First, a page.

No one was expecting the COVID-19 situation to escalate as rapidly as it has. As recently as March, it was still a question of if churches would cancel large-scale events. Weeks later, the majority had shuttered their doors. And while some churches are opening to attendees later this month, most intend to stay online.

“There is really not a script for this and things can change pretty dramatically day by day,” said Daniel Harrell, Christianity Today’s editor in chief, who joined the ministry in January.

Christianity Today recognizes that there is a tangible need for coverage with a commitment to “hope and clarity,” said Harrell, now more than ever. To that end, by late May, CT's ministry had produced over 300 articles, podcasts, resources, and webinars to encourage and equip leaders in the midst of the novel coronavirus, accessed by over 3 million leaders.

CT is in a unique position, being both a breaking news site as well as a platform for Christian thought journalism. Its coronavirus coverage has similarly had the same diversity of tone and scope. CT’s editors have:

The diversity of the content represents a dual focus on serving the Church with robust theology and equipping it with practical resources. It’s helping the church answer the question: what does it mean to be faithful Christians during a pandemic?

One piece that unifies the practical and theological became the magazine’s May/June cover story. In March, as COVID-19 was ramping up in the United States, print managing editor Andy Olsen made a last minute decision to write a thoughtful feature piece called,“Who Is My COVID-19 Neighbor?

“The coronavirus was quickly becoming the sole topic of conversation in the US and much of the globe, at least for the near term,” said Olsen. “We wanted to serve CT readers by offering them something that engaged with the moment and matched, in some way, both its immediate and historical significance.”

The editorial and design teams didn’t initially envision it as the cover story, but as Olsen’s work with Susan Mettes, whose reporting contributed to the piece, began to harmonize, it became clear that the piece was important and they chose to put it on the cover.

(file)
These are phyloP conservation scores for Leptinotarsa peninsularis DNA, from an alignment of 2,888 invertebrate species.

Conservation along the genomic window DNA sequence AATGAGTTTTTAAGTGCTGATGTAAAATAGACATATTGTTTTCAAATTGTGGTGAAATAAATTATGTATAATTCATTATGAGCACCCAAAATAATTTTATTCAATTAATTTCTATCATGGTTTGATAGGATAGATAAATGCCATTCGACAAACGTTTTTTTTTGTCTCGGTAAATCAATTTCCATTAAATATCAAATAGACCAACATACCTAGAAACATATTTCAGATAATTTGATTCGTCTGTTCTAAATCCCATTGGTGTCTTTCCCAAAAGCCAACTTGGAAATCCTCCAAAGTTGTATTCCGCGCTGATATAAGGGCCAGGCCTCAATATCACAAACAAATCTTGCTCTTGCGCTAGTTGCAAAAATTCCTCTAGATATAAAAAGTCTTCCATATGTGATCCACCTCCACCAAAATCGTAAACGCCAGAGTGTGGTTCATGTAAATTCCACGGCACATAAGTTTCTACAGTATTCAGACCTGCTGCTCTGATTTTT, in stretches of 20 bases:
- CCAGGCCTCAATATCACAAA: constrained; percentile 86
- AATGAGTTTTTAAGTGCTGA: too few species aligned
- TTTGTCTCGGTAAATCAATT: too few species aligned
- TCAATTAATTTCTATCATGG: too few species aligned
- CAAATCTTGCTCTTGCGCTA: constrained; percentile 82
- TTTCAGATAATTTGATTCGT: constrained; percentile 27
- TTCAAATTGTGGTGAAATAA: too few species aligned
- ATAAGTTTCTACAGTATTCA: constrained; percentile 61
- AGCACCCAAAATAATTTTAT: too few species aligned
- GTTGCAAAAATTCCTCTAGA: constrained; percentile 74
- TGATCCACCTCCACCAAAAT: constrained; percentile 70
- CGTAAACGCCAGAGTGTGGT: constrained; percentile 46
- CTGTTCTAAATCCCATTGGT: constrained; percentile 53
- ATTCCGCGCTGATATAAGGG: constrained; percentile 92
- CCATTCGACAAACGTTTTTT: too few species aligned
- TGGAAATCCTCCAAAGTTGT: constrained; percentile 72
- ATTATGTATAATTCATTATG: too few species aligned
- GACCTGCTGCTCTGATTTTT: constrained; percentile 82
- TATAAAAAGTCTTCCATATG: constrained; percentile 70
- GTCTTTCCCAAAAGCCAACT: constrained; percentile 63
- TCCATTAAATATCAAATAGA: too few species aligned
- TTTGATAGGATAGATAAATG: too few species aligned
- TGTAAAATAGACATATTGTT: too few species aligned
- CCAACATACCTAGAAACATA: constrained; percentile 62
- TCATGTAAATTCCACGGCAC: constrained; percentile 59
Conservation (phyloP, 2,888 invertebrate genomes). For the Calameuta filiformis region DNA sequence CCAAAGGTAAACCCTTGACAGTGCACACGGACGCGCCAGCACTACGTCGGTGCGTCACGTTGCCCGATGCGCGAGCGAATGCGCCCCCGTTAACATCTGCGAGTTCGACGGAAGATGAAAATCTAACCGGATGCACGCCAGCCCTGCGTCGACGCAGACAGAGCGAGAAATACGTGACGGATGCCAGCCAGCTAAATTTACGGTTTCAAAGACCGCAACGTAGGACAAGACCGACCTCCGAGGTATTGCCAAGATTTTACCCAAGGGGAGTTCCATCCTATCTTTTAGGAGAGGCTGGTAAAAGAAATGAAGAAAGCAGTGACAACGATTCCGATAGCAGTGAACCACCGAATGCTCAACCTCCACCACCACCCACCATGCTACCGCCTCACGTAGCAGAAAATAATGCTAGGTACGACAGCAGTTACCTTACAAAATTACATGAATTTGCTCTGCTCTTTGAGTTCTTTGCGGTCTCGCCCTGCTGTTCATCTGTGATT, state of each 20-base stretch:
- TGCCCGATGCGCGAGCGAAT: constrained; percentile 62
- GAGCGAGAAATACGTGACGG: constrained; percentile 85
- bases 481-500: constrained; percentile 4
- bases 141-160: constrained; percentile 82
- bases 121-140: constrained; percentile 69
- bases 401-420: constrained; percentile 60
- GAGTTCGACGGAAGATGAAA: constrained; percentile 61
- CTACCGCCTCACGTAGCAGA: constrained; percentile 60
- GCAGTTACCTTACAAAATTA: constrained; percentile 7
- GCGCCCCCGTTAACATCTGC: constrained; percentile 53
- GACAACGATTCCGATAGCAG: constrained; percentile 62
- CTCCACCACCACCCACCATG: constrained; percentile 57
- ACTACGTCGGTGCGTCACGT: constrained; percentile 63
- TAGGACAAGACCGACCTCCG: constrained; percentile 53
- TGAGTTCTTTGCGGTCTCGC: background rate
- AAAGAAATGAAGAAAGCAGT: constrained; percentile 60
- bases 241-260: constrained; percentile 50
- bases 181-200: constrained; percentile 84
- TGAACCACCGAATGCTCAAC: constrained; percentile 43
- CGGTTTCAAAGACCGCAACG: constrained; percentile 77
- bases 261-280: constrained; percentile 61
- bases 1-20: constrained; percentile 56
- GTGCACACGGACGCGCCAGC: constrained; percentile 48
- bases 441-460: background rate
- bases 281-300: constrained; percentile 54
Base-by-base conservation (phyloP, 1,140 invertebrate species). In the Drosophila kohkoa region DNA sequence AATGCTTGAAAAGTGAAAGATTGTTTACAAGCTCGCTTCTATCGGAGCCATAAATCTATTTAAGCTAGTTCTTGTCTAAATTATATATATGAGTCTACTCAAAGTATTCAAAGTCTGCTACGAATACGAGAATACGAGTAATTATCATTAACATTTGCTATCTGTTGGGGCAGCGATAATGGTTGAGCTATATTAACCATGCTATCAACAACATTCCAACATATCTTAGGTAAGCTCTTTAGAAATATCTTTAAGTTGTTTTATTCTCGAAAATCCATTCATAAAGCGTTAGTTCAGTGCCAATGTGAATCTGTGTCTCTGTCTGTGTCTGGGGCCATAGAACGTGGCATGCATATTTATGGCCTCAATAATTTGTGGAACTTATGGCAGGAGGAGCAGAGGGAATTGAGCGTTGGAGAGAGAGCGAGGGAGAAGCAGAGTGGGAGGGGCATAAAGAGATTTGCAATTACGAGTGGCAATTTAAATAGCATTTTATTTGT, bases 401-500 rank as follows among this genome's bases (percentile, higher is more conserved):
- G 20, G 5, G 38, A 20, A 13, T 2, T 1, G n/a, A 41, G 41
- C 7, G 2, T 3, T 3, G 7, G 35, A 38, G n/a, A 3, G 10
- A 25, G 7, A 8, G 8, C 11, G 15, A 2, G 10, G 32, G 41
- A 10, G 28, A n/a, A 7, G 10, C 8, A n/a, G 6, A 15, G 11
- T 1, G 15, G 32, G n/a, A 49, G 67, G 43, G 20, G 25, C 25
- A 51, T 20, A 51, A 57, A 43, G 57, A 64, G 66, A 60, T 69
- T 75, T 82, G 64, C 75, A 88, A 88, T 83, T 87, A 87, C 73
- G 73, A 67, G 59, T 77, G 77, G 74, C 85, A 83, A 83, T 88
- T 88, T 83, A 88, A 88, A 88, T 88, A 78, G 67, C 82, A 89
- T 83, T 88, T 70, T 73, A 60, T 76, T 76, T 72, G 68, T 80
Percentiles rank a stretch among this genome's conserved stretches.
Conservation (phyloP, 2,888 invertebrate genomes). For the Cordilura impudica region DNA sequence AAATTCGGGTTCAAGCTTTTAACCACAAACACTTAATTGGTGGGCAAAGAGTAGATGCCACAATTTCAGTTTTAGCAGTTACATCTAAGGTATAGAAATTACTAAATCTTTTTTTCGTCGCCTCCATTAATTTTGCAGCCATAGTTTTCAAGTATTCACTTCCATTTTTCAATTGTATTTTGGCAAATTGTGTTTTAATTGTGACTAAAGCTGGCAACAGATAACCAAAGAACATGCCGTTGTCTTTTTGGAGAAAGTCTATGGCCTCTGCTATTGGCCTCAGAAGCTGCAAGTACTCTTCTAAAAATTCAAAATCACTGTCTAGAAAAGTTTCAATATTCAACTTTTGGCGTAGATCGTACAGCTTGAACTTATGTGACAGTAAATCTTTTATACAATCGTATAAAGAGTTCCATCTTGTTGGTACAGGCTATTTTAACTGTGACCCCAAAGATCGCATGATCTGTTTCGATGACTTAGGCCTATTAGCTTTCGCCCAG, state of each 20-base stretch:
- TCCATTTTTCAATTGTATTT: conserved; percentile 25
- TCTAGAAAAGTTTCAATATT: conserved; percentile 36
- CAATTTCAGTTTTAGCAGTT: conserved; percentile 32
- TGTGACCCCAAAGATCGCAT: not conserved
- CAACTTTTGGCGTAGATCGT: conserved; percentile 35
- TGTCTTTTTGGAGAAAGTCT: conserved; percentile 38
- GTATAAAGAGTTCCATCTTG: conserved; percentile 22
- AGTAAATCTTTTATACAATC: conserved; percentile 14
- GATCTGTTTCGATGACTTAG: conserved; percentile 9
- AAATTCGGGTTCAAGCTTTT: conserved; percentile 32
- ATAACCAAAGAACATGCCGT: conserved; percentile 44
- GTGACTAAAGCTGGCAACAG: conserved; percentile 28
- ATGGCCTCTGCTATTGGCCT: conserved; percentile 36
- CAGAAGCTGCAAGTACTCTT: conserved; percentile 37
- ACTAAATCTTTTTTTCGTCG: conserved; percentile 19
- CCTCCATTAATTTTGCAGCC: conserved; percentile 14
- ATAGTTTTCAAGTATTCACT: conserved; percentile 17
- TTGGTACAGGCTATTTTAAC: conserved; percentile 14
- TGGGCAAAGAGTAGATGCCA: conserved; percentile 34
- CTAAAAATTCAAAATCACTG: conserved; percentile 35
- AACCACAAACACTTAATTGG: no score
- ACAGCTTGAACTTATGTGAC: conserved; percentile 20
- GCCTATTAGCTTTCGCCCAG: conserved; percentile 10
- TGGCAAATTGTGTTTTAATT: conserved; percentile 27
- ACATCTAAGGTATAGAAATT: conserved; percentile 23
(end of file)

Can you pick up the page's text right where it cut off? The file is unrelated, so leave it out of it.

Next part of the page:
“The piece really ended up exploring some of the big questions facing all of us about who we're obligated, morally and ethically, to help in widespread crises,” said Olsen.

Unifying the theological and the practical has also meant offering spiritual encouragement to readers. President and CEO Tim Dalrymple wrote a daily devotional. His series, “The Hallway Through the Sea,” acknowledges readers’ fear and isolation, while also pointing to the beauty and hope we find in Christ in the midst of suffering.

As another recurring series, the podcast team of Morgan Lee, Mike Cosper, and Erik Petrik have created a weekly podcast called “Prayer Amid Pandemic” that focuses on stories of Christians throughout history, and around the world today, who followed Christ in the midst of sickness.

The aim of these materials, and the holistic nature of CT’s coverage is to “remind people that ‘God’s got this,’” said Harrell.

“On the other hand, there is a lot of anxiety around some of the fundamental theological questions: where is God, how can we pray, and how do we make sense of this? And while we search for hope, we also recognize that Jesus doesn’t promise us a deathless life. Or a suffering free life,” said Harrell. “So it’s left to us as Christians, and certainly in our particular role as Christianity Today, to remind people of that.”